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How to Make a Black Light Ladybug Trap

Updated November 21, 2016

One ladybug is cute and considered a symbol of good luck. A dozen ladybirds are beneficial to your garden, eating other pests that can harm your plants. Hundreds of them are a nuisance. To make matters worse, 25 per cent of people who live near large populations of multicoloured Asian beetles--which are virtually indistinguishable from standard ladybirds--are beginning to develop strong allergic reactions to the tiny bug's bite. Ladybug traps sell for as much as £130 in garden centres nationwide. Or, you can build your own for a fraction of the cost. The trap uses black light to attract the ladybirds and takes less than 10 minutes to assemble.

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  1. Place the lamp on a flat surface with the lighting element face down. Using the hammer and nail, make four evenly-spaced holes around the lamp's flat edge. These will connect the lamp to the transparencies later with twist ties, so the holes do not need to be large. Screw the black light bulb into the light socket of the lamp.

  2. Cut half way down each transparency lengthwise. Turn one sheet upside down and slide it through the cut in the other, forming an "X." Using the tape, connect the two sheets at the four newly-formed seams.

  3. Cut a small hole in each corner of the transparency tube, both at the top and the bottom, creating eight small holes all together--four at the top and four at the bottom.

  4. Put a small piece of tape on each corner of the transparency--this will keep the holes from tearing. Punch a hole in each corner through the tape, making 8 holes all together, 4 at the top and 4 at the bottom. These holes will connect to the lamp at the top and the milk jugs at the bottom.

  5. Clean the milk jugs with mild bleach water and invert to dry. Remove the lids and cut large holes in them, taking out most of the lid in the process.

  6. Cut the bottom third off one of the milk jugs. Punch 4 holes in the sides of this jug and attach it to the bottom of the transparency X with twist ties. Screw the lid back on to the bottomless jug and use tape to connect the second lid to the first. This will allow you to remove the bottom milk jug, where the trapped bugs will be, without taking the entire trap apart.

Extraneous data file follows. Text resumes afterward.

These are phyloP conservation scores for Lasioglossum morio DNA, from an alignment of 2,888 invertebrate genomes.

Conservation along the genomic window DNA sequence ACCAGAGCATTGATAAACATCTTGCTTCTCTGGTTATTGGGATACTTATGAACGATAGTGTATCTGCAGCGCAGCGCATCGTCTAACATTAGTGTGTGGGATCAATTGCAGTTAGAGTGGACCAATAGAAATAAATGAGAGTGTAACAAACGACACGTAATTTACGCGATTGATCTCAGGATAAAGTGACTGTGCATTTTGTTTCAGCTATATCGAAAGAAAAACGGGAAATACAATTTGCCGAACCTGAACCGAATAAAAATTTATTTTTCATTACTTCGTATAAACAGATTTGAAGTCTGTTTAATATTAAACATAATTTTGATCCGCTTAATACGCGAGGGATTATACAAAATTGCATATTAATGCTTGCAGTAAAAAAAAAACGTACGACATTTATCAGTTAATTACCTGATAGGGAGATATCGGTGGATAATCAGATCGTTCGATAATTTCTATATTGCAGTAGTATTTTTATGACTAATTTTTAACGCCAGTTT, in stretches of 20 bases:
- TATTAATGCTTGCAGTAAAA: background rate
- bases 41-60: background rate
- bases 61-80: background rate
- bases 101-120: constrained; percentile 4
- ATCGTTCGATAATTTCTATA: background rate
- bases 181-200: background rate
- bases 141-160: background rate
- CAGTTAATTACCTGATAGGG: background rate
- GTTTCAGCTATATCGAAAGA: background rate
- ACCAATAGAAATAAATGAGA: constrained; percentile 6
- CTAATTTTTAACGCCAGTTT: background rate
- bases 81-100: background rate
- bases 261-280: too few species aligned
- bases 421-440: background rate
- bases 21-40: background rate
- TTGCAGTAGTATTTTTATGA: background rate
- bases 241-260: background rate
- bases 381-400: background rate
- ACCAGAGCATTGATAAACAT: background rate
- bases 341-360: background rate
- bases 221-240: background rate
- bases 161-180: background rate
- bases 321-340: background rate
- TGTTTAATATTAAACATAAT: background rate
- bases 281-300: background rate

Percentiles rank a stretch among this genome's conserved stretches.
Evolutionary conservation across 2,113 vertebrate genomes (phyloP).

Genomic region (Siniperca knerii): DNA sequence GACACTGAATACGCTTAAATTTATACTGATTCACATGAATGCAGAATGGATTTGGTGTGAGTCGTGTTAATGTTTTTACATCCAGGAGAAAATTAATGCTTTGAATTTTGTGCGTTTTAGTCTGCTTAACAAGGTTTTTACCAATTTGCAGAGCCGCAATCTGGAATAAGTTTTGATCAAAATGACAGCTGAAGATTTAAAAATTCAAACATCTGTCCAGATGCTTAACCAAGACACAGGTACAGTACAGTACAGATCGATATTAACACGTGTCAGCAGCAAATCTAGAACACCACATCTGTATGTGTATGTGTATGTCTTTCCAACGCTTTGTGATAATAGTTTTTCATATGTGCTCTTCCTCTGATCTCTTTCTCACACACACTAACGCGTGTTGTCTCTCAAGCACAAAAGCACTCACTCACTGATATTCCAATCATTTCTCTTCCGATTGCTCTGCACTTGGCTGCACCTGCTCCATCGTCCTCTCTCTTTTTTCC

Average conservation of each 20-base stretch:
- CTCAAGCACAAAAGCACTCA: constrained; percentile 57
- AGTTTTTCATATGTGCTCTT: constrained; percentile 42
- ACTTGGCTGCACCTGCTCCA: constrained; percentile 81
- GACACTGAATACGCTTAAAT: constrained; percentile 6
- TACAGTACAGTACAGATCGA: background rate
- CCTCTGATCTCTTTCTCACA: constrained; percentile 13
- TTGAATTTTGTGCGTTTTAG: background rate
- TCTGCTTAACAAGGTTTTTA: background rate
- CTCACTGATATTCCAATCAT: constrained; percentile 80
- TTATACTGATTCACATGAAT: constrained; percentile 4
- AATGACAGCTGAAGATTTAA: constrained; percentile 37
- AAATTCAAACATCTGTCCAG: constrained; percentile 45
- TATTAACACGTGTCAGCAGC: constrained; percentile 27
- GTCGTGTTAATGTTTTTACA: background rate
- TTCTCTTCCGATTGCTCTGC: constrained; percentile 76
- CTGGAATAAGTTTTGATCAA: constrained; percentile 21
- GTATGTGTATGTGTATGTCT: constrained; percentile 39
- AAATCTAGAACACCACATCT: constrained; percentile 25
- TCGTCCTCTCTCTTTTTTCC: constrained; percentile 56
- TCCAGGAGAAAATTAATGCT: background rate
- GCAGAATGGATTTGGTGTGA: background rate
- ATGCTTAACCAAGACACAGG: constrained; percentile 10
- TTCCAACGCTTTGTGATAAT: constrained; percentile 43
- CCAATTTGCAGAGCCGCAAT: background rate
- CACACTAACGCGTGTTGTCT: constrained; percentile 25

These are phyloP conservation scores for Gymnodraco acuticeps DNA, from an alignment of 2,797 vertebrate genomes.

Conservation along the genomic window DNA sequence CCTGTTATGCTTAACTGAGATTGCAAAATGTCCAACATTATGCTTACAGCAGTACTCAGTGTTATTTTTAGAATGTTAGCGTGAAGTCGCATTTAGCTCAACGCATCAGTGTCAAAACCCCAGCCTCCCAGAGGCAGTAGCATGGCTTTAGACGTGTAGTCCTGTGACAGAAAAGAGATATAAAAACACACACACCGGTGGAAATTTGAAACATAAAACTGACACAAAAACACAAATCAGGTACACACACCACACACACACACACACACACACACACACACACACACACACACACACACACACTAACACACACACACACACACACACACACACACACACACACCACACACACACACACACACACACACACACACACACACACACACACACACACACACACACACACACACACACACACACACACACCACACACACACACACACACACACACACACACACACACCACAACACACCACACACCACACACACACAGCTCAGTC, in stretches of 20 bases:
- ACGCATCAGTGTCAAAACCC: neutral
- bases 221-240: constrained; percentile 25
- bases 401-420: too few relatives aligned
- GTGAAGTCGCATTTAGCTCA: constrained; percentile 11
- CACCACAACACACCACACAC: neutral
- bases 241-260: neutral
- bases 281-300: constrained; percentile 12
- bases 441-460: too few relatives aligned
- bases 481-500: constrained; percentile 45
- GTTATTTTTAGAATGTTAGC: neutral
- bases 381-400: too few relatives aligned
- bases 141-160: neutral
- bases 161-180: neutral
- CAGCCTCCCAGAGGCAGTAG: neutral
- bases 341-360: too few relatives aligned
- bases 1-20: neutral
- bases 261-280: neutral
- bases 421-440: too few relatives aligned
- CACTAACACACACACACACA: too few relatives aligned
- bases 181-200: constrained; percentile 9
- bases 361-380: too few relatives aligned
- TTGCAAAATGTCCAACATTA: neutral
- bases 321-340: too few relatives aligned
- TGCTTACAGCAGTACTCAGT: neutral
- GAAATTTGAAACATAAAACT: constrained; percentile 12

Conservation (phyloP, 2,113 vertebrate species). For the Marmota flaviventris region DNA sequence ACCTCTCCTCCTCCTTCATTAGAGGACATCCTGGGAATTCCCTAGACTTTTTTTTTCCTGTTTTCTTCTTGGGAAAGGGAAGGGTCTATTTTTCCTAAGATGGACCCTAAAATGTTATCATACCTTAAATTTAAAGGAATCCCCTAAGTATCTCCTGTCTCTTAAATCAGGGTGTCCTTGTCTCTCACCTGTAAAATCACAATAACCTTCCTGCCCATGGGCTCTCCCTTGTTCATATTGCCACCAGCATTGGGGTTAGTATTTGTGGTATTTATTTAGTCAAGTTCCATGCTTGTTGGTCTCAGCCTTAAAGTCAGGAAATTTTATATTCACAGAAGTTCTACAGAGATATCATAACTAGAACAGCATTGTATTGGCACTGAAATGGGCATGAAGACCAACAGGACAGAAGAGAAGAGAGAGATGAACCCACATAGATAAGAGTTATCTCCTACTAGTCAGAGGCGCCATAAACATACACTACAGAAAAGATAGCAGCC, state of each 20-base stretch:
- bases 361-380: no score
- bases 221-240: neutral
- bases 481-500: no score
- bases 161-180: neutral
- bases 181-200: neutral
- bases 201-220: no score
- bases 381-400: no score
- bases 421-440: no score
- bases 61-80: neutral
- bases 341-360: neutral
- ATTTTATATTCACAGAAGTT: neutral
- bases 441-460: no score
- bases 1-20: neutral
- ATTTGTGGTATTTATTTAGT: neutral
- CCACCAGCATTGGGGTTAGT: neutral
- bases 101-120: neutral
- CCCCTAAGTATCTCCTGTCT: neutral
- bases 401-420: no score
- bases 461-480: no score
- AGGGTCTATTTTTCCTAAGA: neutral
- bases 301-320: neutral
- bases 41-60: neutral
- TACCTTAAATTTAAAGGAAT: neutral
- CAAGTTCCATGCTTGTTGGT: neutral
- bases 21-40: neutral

7. Attach the second jug to the first by way of the lids. Then paint both the milk jugs and the lids connecting them black. When the paint is dry, sprinkle powder into the transparencies and down into the jug. This prevents the ladybirds from being able to climb back out.

  8. Hang the trap near a place you have previously found ladybirds and plug in. Turn off all other lights, if possible. The light will draw the ladybirds in and they will fall down into the collecting jug.

  9. Tip

    Check collecting jug regularly. Reapply powder often.

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Things You'll Need

  • Clamp-style lamp
  • Nail
  • Hammer
  • Tape
  • Black light bulb
  • 2 transparent plastic sheets, 8 ½- by 11-inches (the type normally used for overhead projectors)
  • 8 twist ties
  • Paper hole punch
  • Scissors
  • 2 milk jugs
  • Flat black paint, formulated to adhere to plastic
  • Talcum powder

About the Author

Lisa Parris is a writer and former features editor of "The Caldwell County News." Her work has also appeared in the "Journal of Comparative Parasitology," "The Monterey County Herald" and "The Richmond Daily News." In 2012, Parris was honored with awards from the Missouri Press Association for best feature story, best feature series and best humor series.

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